To support the move to parallelism of applications at multiple levels from mobile devices to desktops to extreme-scale systems and the cloud, we need a new era of parallel computing, driven by novel, groundbreaking research in all areas impacting parallel performance and scalability. Sustaining performance improvements as in the past, as well as achieving programmability, reuse, and accuracy of results, will require a collaborative, cross-layer effort among researchers representing all areas from the application layer down to the micro-architecture. Vertical integration, that is, tight linking between research in two or more layers of the hardware-software stack, is critical as abstraction layers evolve in two directions: bottom-up (driven by foundations and principles) and top-down (driven by applications). Moving parallelism to the extreme scale also requires effective use of various types of compute resources [CPUs, GPUs, processors in memory, Field-Programmable Gate Arrays (FPGAs), Application-specific Integrated Circuits (ASICs), etc.], taking into account various forms of memory (hardware-managed caches, software-managed memories, buffers, etc.). Innovations in the hardware/software runtime system, operating system, hypervisor, etc., are needed to manage these resources. Furthermore, given the unprecedented complexity of today’s applications (with interactions that traverse a complex pathway of hardware devices, operating systems, networks, distributed protocols, databases, programming languages, and compilers), it is essential that performance be both predictable and portable across architectures. Porting programs to a novel architecture should not lead to a cascading degradation of application performance. Furthermore, applications need predictable performance guarantees, based on accurate tracking of use of resources such as time, memory, and energy.

II. PROGRAM DESCRIPTION

The SPX program aims to support transformative projects to re-evaluate and possibly re-design the traditional computer hardware and software stack for today's heterogeneous, parallel, concurrent, and distributed systems. Thus, SPX seeks collaborations combining, for example, a deep understanding in parallel programming with expertise in software tools; experience in heterogeneous parallel architectures with algorithm design expertise; experience and discovery in emerging substrate technologies with architecture and systems design; knowledge in an application domain with expertise in energy-efficient memory hierarchies; hardware design know-how with human factors expertise; experience in runtime platforms and virtualization tools with knowledge in reliable and distributed computing; and experience in parallel data management with knowledge of parallel linear algebra or statistical algorithms. The program also seeks collaborations that integrate the many different techniques for the analysis and modeling of resources (such as time, memory, and energy) in various areas such as theory, uncertainty quantification, software systems, distributed systems, and programming languages, to create more predictable performance and scalable implementations of software systems, and more efficient ways of distributing workloads over available computing resources. To increase symbiosis between theory and practice, SPX supports research that aims to extract general principles that can be validated on a variety of application domains. In some cases, research may also generate technologies with the potential to be incorporated into innovative applications, tools, products, and cyberinfrastructures that support research in other scientific domains.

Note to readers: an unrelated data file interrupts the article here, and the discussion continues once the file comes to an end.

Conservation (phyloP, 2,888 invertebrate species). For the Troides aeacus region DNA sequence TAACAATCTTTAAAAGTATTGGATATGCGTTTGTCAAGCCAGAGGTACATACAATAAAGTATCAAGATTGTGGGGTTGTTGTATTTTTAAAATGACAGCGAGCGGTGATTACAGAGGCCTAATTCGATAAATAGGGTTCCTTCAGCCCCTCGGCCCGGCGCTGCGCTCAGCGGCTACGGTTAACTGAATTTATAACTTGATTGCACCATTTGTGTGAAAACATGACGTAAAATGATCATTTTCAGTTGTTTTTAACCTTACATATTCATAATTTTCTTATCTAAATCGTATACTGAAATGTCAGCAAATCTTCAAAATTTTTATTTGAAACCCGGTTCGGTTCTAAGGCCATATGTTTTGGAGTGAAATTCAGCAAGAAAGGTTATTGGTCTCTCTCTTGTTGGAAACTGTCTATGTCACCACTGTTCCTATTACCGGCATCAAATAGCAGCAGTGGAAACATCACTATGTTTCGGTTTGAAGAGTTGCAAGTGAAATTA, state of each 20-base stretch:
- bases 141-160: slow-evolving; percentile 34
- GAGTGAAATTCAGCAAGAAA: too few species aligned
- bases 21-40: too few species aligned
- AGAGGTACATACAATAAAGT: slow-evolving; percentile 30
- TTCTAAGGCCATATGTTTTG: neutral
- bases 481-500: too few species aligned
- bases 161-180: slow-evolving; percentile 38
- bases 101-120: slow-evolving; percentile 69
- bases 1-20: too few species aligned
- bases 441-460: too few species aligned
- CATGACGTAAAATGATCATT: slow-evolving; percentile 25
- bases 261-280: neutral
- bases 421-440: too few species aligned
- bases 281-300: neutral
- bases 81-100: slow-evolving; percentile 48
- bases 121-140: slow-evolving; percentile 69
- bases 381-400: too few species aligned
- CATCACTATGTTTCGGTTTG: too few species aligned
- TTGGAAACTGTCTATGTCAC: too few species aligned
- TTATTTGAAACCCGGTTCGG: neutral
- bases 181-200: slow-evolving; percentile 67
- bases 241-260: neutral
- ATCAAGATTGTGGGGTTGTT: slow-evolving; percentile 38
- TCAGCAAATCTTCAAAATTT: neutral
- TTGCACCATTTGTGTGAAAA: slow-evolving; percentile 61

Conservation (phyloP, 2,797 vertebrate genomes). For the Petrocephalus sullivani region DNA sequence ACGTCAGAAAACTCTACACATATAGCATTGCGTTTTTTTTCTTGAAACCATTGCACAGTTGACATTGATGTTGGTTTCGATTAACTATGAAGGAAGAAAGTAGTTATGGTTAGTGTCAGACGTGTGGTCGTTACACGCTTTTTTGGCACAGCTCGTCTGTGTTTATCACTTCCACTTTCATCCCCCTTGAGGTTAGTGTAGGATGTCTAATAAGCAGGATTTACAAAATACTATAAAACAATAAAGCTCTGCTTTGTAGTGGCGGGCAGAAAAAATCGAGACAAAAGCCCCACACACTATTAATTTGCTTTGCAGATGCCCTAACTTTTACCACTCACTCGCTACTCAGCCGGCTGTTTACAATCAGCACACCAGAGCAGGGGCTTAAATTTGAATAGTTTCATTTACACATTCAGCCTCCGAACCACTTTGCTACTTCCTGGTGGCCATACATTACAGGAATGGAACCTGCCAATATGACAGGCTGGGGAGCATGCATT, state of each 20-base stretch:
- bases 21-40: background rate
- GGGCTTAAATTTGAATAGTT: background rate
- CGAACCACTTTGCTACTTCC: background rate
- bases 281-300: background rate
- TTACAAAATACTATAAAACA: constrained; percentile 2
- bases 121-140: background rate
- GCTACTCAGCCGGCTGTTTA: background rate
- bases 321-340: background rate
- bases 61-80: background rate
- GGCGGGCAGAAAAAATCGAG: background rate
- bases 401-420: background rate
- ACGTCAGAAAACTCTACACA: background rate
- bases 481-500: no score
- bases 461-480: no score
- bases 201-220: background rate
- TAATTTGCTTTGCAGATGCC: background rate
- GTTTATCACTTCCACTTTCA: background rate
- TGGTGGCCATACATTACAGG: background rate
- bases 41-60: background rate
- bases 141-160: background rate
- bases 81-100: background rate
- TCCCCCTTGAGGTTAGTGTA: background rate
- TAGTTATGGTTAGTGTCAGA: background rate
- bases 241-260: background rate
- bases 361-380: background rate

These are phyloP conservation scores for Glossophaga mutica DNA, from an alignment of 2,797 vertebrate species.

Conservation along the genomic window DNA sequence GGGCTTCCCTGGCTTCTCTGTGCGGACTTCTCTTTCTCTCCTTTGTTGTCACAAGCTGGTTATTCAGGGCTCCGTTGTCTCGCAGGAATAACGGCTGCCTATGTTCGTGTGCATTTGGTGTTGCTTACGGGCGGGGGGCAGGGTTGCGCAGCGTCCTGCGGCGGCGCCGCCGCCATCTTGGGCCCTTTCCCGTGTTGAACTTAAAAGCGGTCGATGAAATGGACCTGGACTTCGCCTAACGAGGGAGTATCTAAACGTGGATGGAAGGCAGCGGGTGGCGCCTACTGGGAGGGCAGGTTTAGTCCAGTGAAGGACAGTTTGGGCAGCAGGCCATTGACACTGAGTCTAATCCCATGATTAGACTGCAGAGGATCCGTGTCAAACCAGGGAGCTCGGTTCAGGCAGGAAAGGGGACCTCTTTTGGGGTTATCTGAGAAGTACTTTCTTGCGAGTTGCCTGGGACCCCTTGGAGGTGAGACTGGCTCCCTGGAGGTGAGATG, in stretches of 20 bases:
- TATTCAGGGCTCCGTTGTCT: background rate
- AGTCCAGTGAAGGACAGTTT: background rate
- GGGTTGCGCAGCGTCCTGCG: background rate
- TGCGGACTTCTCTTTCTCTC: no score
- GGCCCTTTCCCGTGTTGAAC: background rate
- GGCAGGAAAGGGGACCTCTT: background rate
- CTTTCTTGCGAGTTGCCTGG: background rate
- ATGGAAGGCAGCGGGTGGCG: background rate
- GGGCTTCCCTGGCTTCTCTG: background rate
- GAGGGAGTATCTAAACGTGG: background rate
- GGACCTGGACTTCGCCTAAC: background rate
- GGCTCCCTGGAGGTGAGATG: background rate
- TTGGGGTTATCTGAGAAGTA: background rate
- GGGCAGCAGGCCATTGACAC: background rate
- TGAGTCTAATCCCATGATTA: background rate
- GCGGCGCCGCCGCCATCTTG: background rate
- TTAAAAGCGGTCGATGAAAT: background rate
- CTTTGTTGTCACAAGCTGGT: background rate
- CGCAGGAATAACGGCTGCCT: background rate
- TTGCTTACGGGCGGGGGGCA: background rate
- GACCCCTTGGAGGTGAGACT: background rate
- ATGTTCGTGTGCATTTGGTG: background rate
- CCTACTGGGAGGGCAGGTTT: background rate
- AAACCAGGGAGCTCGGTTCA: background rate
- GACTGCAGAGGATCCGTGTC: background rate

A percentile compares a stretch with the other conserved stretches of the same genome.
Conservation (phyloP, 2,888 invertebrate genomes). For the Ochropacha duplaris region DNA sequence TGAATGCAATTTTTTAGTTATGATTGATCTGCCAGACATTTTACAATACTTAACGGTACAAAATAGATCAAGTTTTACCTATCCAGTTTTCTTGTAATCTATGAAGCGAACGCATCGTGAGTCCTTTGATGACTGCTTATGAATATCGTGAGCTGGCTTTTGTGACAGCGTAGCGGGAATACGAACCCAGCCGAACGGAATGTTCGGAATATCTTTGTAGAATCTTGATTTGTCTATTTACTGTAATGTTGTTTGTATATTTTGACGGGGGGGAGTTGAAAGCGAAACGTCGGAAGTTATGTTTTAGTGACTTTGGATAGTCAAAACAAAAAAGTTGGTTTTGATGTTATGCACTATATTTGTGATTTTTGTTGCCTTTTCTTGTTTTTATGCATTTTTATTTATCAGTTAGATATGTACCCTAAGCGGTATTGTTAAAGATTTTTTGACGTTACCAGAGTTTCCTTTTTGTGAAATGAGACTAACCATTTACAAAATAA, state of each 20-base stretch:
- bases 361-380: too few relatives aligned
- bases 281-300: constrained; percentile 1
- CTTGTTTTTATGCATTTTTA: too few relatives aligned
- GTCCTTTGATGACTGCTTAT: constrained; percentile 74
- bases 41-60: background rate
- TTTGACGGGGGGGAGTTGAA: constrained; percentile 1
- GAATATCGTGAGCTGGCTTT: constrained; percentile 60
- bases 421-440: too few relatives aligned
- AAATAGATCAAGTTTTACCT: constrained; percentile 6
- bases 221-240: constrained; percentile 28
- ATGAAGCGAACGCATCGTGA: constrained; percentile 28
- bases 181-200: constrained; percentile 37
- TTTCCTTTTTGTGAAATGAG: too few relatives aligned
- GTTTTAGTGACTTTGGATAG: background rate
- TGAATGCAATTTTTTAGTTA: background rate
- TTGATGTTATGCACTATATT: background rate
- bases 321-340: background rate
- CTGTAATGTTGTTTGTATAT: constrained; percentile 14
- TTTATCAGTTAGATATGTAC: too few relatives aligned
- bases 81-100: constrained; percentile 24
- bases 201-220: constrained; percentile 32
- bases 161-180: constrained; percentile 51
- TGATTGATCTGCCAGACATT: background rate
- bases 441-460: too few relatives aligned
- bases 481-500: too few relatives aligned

A. Research Areas

Within the general focus of cross-layer design, the SPX program is broadly interested in topics pertaining to Algorithms, Programming Languages and Systems, Applications, Architecture and Systems, Extensible Distributed Systems, and Performance Predictability. Illustrative -- but non-exhaustive -- thrusts of these topics are discussed below.

Algorithms: Algorithms research must aim to bridge the gap between theory and concrete systems implementations. Such research must be coordinated with advances in architecture and systems and must be cognizant of cache and memory technologies, of locality and the costs of non-uniform memory access, and of consistency models and coherence protocols. Research is needed to develop scalable algorithms for (a) big data analytics, particularly in the context of extreme-scale HPC systems; (b) graph analytics, for instance in the context of statistical machine learning on graphs, such that algorithms accommodate sparsity and irregularity in graph structure; and (c) approximate and probabilistic computing, such that algorithms can compute sufficiently precise answers while using bounded time, space, communication, and energy. Research is also needed on algorithms for optimizing resource utilization in complex and new architectures. Moreover, more detailed cost models must be considered, because classic cost models such as the random access machine (RAM) model are less accurate when it comes to modeling caches, non-volatile random access memory (NVRAM), parallel execution, and distributed computation.